Gold was first discovered on the site of the Kerr Addison Mine in 1911. In 1938, a new manager would take over making the mine one of Canada’s highest producers.
The mine’s smelter produced large quantities of sulfur dioxide and arsenic that caused vast damage to the town’s vegetation. By the 1970’s, when production would begin to fall off, snowfall in the area was actually tinged pink.
In 1987, Kerr Addison was bought out by Golden Shield Resources. This company went into receivership by 1989. The following year, Deak Resources Corporation took ownership and was itself taken over in 1993 by Gwen Resources.
By 1996, after producing over 10,457,000 ounces of gold, the property was sold for taxes.
This was actually a great exploration. We regretted leaving this one for last as the light was beginning to dwindle, and wind becoming ever colder. This site is going to certainly warrant a second visit soon.
You’ll note in the gallery a picture of what appears to be a large hole in the ground. In all honesty, the photographs do not... cannot... convey the size of this thing. It is large across, and VERY deep. I can only assume that this was the result of a cave-in underground.
Another fascinating feature bearing closer scrutiny is the shaft leading into the hillside dated 1955. I was very curious to know how far in it went. Perhaps next trip I’ll bring a canary.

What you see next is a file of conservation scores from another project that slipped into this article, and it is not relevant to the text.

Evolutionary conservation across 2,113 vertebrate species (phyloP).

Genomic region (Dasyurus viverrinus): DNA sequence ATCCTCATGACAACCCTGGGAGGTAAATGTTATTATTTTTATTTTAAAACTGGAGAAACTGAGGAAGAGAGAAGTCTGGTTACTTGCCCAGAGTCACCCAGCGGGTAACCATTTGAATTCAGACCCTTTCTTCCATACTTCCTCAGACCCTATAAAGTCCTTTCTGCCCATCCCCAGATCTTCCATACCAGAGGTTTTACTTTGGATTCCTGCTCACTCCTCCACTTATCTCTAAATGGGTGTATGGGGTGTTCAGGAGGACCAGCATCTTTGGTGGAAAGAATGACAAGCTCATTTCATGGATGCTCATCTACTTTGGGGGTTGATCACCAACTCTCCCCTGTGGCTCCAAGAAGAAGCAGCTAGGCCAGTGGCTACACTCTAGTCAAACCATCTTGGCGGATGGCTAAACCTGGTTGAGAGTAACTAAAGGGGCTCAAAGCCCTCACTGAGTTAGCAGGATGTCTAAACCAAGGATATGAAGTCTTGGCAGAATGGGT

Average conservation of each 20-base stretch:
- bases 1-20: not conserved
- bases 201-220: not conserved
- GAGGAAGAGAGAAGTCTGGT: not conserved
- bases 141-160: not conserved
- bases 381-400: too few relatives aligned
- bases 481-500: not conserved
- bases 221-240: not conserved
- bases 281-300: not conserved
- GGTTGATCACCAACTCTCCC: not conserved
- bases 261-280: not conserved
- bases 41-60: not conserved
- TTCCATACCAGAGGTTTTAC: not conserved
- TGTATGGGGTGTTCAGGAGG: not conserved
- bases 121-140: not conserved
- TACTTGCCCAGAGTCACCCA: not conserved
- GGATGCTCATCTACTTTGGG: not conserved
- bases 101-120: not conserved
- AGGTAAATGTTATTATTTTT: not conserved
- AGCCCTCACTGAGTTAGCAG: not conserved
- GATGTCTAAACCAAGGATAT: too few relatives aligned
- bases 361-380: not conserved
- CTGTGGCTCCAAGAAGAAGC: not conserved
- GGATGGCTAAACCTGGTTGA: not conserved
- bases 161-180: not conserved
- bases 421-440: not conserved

When I worked at Kerr Addison I went into this shaft with the cement collar. It went down on a slight incline for about 1/2 km and hooked up with the Number 3 shaft / headframe. It was used as tunnel to convey lumber, timber and other supplies to the waiting shaft / cage for lowering to the rest of the mine
Slides 30 to 47 The old refinery. Top floor held the filter presses. Middle floor held supplies and filter dressing preparation. Bottom floor was the oil fired furnaces (2 or 3?), the vault, the flux prep, and Klaus Tikas office (broken windows). An elevator connected all three levels. The first and second floors were accessed by stairs as well.
My first job at Kerr Addison was as a summer student. I loaded the supplies onto a train that went down the timber tunnel. We had a little shack beside the entrance where we took our coffee and lunch breaks. Every day an old groundhog would do the rounds looking for (and getting) a handout. He was cranky, blind in one eye, but regular as clockwork. The next year, a different summer student chucked a rock killing Brownie. He was fired and sent off for the sake of his personal well-being. That groundhog had many friends...